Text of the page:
Brett Bobley will speak at 2 PM ET on September 20th at the National Library of Medicine on “International Big Data Research in the Humanities & Social Sciences: Collaboration, Opportunity, and Outcomes.” Mr. Bobley is the Chief Information Officer for the National Endowment for the Humanities. He also serves as the Director of the Office of Digital Humanities. Circulating Now interviewed him about his work.
Circulating Now: Tell us a little about yourself. Where are you from? What do you do? How did you become interested in the work you do?
Brett Bobley: I work for the National Endowment for the Humanities (NEH), which is the primary federal agency that funds research in the humanities and interpretive social sciences. For example, history, literature, archaeology, languages, and philosophy. I am the director of the Office of Digital Humanities, which is a grant-making office at the NEH that focuses both on developing new technology-based methods and infrastructure for the humanities as well as humanistic approaches to studying technology and its impact on our culture.
My undergraduate degree is in philosophy, but I’ve always been interested in technology and went on to get my masters in computer science. When I first joined the NEH, back in 1997, I was running our IT shop. If you think back to 1997, that was a critical time when the web really started to catch on to a general audience and scholars and librarians were experimenting with the first web-based digital libraries. NEH was involved in the DLI (Digital Library Initiative) program that ran from 1994–2003. This was a multi-agency initiative, led by the National Science Foundation, which supported research and development of some of the first web-based digital libraries, many designed to be research portals for scholars and scientists. Today, of course, the idea of consulting a web-based library for your research seems perfectly normal, but it was a very new idea when I arrived at the NEH. Over time, I began to focus more and more on the grant-making side of NEH and how to ensure that scholars in the humanities played a substantive role in the development of this new computational infrastructure for humanities research and teaching. Eventually, I helped form a new office, the Office of Digital Humanities, which focuses on this kind of work.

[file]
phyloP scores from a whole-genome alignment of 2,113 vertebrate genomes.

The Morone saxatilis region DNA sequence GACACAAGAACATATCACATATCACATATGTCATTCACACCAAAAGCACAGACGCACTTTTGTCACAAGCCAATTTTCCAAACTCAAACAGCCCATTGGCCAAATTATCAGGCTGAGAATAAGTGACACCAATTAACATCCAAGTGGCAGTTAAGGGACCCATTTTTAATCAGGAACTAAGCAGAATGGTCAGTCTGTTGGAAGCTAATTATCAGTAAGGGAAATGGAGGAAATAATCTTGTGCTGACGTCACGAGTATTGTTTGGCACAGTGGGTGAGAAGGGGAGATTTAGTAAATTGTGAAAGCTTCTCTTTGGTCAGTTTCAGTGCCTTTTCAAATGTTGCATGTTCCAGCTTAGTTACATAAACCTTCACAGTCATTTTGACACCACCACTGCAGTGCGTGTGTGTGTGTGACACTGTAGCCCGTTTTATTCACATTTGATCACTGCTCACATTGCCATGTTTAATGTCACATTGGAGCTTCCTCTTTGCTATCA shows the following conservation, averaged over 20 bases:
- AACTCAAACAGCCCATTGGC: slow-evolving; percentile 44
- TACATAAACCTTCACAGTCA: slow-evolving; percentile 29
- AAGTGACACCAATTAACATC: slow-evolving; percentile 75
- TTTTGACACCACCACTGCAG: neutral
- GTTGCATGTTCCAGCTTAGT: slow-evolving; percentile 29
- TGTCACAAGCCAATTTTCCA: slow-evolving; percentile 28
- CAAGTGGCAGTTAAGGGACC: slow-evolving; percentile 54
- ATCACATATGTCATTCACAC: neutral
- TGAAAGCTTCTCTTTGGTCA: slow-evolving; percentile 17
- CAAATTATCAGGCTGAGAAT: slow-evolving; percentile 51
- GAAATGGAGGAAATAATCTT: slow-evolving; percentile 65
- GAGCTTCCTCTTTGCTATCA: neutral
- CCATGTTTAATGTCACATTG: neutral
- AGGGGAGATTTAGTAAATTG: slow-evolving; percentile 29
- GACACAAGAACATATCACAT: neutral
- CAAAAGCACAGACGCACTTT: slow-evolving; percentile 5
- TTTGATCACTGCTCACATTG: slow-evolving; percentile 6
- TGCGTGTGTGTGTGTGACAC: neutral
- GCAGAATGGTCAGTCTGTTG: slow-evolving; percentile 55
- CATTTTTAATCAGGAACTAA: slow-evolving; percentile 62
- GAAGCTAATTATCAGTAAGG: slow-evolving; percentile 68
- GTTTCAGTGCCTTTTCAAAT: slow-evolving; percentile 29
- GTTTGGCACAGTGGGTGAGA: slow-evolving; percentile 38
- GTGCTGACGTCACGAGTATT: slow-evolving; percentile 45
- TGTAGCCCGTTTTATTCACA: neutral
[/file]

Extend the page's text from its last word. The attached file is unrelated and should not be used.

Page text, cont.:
CN: You’ll be speaking at NLM on September 20th on the topic of “International Big Data Research in the Humanities & Social Sciences: Collaboration, Opportunity, and Outcomes.” Would you share a highlight or two from your lecture?
BB: In the humanities and many of the social sciences, we study things like books, music, newspapers, journals, and survey data. These are the very objects that are furiously being digitized (or are born digital) and made available in huge digital libraries. This raises a very fundamental question: Now that researchers have computational access to far, far more objects of study than ever before, how does that change their methods of research? For example, now that an historian of medicine has access to such a vast amount of literature, how does that change how she researches her next article or book? How might computational methods play a role here?